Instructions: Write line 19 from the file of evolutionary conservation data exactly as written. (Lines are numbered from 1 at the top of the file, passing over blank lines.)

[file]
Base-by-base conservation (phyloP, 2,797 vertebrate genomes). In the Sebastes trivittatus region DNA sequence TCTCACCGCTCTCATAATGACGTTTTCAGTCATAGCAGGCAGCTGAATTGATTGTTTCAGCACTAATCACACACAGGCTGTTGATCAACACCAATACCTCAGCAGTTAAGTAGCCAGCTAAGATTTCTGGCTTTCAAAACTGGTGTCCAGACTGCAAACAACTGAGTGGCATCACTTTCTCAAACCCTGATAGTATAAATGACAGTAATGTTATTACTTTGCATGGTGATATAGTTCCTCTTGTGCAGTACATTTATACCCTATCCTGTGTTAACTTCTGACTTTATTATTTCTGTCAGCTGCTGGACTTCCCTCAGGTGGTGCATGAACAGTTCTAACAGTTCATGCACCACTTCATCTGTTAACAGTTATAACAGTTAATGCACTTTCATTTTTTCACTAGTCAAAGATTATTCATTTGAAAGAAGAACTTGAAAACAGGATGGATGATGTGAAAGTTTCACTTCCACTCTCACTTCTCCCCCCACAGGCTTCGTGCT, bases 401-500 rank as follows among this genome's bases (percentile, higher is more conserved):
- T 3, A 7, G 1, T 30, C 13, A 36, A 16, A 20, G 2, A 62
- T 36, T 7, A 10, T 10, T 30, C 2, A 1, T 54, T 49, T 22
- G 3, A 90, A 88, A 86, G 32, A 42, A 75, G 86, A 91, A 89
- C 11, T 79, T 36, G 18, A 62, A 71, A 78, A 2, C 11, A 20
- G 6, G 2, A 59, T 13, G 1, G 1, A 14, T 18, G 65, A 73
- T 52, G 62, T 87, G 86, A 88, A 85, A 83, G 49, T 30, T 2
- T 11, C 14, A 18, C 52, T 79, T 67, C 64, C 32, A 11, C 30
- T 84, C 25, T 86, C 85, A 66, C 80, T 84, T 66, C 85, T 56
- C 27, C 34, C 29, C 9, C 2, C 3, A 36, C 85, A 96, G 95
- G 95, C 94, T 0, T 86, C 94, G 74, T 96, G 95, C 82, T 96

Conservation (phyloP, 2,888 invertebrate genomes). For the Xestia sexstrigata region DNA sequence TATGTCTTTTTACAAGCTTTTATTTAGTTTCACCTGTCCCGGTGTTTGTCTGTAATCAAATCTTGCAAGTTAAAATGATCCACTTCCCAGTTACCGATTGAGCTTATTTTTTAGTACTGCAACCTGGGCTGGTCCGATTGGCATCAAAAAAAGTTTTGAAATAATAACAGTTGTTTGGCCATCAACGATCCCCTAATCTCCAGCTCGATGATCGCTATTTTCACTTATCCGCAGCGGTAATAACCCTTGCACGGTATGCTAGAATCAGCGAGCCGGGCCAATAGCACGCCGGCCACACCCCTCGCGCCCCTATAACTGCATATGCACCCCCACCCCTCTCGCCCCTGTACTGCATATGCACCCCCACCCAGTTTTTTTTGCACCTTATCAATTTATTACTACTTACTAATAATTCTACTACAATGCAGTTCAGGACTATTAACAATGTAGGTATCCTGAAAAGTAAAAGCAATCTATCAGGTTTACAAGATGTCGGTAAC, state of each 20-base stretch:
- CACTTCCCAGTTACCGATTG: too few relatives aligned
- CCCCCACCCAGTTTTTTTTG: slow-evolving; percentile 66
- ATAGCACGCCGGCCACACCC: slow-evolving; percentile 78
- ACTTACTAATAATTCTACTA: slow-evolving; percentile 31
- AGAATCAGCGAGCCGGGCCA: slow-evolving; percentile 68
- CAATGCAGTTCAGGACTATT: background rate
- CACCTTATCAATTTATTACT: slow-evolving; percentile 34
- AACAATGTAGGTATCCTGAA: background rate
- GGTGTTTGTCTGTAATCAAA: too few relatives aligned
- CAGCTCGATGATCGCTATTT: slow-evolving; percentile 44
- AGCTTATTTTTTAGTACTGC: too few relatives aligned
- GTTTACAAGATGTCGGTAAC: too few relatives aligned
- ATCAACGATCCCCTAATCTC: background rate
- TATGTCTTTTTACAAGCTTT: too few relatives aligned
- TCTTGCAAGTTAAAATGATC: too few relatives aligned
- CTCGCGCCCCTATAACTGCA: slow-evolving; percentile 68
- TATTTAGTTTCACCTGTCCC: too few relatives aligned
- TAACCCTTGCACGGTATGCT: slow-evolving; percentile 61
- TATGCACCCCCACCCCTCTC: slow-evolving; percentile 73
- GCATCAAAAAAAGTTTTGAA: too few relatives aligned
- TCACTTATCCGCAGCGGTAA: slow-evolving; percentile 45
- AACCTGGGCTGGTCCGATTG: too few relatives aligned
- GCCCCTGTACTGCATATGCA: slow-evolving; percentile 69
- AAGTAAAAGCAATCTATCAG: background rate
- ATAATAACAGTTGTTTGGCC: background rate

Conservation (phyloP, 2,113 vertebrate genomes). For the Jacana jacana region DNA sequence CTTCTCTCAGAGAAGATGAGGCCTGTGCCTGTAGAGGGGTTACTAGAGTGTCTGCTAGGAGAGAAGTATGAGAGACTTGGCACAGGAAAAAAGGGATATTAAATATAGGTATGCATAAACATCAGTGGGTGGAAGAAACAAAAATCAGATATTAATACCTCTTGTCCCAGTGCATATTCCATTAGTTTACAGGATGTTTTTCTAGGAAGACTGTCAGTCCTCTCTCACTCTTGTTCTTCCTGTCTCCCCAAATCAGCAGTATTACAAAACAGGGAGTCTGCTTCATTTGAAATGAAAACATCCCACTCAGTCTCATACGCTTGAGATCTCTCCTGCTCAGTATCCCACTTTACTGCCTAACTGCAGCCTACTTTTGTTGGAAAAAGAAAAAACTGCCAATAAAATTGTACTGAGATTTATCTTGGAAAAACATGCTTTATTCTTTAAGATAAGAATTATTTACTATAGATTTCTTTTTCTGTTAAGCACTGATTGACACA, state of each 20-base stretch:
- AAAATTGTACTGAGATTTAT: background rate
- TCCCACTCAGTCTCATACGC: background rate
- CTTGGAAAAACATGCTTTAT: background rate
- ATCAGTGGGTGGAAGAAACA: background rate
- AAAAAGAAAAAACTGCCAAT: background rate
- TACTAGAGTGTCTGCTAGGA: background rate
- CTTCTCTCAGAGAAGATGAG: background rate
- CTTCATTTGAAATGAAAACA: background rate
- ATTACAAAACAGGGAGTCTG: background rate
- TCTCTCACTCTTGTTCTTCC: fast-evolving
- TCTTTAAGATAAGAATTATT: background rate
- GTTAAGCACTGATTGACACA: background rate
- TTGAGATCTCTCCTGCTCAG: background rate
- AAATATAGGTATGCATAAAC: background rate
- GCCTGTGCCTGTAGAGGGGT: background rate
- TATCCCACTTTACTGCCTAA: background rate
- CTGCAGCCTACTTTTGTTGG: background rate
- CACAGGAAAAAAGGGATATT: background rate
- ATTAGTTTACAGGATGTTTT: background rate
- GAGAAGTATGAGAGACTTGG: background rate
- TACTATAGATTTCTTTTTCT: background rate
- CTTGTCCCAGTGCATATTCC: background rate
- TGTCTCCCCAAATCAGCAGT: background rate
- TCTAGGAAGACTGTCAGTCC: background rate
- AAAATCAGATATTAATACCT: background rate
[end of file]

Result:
- CACCTTATCAATTTATTACT: slow-evolving; percentile 34